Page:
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Airport parking fee doubled

by jmaloni
Thu, Jan 26th 2012 08:05 am
Parking lots near the new terminal fill up quickly these days. (photo by Susan Mikula Campbell)
Parking lots near the new terminal fill up quickly these days. (photo by Susan Mikula Campbell)
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by Susan Mikula Campbell

Beginning April 1, parking fees at Niagara Falls International Airport will double to a maximum daily rate of $10 and a weekly rate of $50.

The Niagara Falls Transportation Authority voted Monday to increase the rates.

Henry Sloma, NFTA Board of Commissioners chairman, said Wednesday that the additional money to be raised by the parking increase "stays within our airport."

He noted that there have been improvements made and additional property purchased for the three parking lots now operated by NFTA at the airport, ongoing improvements are expected and that a master plan for the future development of the airport is in the works. NFTA is currently carrying the cost, because the Seneca casino revenues due to the airport are still tied up, he said.

The rate adjustment is estimated to increase revenues by approximately $837,000 during the fiscal year starting April 1, which will partially offset operating deficits.

Sloma said he didn't expect the increase in rates to affect the continued growth of the airport, where two years ago, the airport parking lot was routinely empty. The addition of a new terminal and low fare airlines with destinations to warmer weather in Myrtle Beach, S.C., and Florida sites resulted in the need for two more parking areas.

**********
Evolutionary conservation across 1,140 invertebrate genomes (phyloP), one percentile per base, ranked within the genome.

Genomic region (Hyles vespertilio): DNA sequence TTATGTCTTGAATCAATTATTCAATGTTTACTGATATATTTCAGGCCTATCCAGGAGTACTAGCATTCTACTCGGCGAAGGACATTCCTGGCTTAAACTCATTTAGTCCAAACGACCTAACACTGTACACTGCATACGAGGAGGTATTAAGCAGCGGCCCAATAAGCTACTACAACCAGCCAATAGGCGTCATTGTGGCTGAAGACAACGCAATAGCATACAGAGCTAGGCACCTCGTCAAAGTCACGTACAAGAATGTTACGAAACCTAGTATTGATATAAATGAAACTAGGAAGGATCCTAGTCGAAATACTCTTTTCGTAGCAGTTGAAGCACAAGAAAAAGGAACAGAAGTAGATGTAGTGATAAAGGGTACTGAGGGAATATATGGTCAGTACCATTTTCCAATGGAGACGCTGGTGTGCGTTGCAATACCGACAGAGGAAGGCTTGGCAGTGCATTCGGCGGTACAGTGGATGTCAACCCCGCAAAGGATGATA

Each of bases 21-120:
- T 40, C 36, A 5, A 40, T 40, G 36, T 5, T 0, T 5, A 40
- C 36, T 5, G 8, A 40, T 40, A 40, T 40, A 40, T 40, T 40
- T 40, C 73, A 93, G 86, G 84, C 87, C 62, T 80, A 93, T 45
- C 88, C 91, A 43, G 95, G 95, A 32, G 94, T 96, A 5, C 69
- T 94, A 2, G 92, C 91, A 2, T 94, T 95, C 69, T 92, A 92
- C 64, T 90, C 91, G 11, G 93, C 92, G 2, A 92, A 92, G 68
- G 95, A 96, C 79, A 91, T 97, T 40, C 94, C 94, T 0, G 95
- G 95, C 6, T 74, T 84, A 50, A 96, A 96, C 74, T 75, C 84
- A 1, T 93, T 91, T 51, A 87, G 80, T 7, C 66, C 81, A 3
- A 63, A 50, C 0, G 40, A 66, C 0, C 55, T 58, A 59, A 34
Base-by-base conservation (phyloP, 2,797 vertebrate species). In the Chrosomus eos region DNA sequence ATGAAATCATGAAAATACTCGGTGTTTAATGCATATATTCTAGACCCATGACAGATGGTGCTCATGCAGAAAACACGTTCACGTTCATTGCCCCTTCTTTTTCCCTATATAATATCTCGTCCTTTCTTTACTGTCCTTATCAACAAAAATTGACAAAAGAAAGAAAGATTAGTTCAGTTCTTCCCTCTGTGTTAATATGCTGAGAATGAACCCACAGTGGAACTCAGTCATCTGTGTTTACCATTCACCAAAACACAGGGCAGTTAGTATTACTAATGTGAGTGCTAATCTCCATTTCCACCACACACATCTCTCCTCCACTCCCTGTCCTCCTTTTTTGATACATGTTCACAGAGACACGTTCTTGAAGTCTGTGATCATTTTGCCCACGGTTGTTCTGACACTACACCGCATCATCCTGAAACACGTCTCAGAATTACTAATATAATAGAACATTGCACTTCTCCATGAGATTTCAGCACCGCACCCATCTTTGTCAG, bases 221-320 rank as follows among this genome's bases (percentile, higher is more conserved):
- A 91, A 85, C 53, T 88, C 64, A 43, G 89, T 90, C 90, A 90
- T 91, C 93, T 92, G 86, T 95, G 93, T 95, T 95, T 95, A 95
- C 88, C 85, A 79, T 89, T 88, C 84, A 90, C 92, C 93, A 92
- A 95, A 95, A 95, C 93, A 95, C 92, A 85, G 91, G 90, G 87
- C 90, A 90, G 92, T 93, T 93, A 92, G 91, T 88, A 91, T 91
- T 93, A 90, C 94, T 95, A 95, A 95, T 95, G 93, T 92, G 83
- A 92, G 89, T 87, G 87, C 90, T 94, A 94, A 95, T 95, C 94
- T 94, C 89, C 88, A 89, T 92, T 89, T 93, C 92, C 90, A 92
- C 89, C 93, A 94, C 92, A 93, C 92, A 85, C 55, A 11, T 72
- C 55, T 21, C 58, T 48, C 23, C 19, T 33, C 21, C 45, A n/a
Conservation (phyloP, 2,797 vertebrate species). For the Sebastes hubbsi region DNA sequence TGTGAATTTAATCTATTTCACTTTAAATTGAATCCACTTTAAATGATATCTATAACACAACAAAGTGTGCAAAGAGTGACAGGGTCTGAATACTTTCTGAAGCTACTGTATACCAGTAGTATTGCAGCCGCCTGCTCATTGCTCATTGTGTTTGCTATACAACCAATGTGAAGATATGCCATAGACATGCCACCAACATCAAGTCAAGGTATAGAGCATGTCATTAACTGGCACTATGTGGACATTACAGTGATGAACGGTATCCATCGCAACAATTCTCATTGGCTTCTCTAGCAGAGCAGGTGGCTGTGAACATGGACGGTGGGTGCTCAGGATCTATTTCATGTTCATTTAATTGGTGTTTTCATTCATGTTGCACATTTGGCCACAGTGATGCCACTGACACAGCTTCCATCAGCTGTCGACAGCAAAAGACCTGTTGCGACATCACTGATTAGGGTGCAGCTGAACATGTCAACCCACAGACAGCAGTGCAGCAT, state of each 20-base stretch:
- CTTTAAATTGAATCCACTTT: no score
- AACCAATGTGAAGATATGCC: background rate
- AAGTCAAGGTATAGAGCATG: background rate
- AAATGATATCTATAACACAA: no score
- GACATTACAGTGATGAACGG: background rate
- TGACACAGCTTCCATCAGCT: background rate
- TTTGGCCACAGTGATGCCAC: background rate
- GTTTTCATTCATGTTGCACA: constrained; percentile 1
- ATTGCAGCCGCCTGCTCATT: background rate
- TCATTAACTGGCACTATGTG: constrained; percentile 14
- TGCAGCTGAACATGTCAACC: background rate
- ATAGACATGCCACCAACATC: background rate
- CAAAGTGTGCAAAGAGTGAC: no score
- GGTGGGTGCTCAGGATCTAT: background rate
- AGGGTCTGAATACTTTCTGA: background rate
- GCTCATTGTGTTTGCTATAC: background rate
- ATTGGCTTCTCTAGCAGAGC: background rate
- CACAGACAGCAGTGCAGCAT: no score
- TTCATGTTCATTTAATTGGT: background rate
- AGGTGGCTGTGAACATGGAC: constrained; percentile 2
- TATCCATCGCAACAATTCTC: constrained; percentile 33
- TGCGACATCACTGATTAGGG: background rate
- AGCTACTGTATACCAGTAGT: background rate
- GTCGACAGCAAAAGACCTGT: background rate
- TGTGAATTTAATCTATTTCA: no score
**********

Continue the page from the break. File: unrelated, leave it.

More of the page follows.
Even with the increase in parking fees, he said, "It's cheaper than the lowest rate at the Buffalo airport. They're not going to park any cheaper anywhere else. We don't anticipate any problems."

The increase in airport parking rates could mean great news for the Town of Niagara, according to Town Supervisor Steve Richards.

"The NFTA doubling the parking fees kind of reminds me of the New York state cigarette taxes. The more the state raises the cigarette tax, the more money the Native Americans make, but this time it will be the Town of Niagara receiving the cash," he said.

He explained that the town wants to redevelop the former U.S. Army Base on Porter Road for aviation-related industry, because of the presence of a large hanger on the property.

"However, the NFTA has been less than cooperative on granting us access to the runways, which makes this property worthless for any kind of aviation business; a hanger is of no use to anyone if you can't get an airplane to it," he said.

The town has been looking at other possible uses for the property as a backup plan, most recently, using some or all of the 20 acres for airport parking.

"I'm being told by a national parking franchise that the old base could accommodate 2,400 cars easily, and at $3 per car, the town could make millions, enough money to repair the damage being done by the storm water run off from the airport, which the NFTA has turned a blind eye to, and money left over to cut taxes," Richards said.

Originally, parking was free at Niagara Falls International Airport. Rates of $5 daily and $25 weekly were begun in January 2011.

The lots are serviced by Standard Parking under its current agreement with the Buffalo Niagara International Airport.

A shuttle service brings passengers to the Niagara Falls International Airport terminal from Lot 3, which is across Niagara Falls Boulevard from the airport. Currently, "meet and greet" patrons can park for free for up to two hours in the lot adjacent to the old terminal building.

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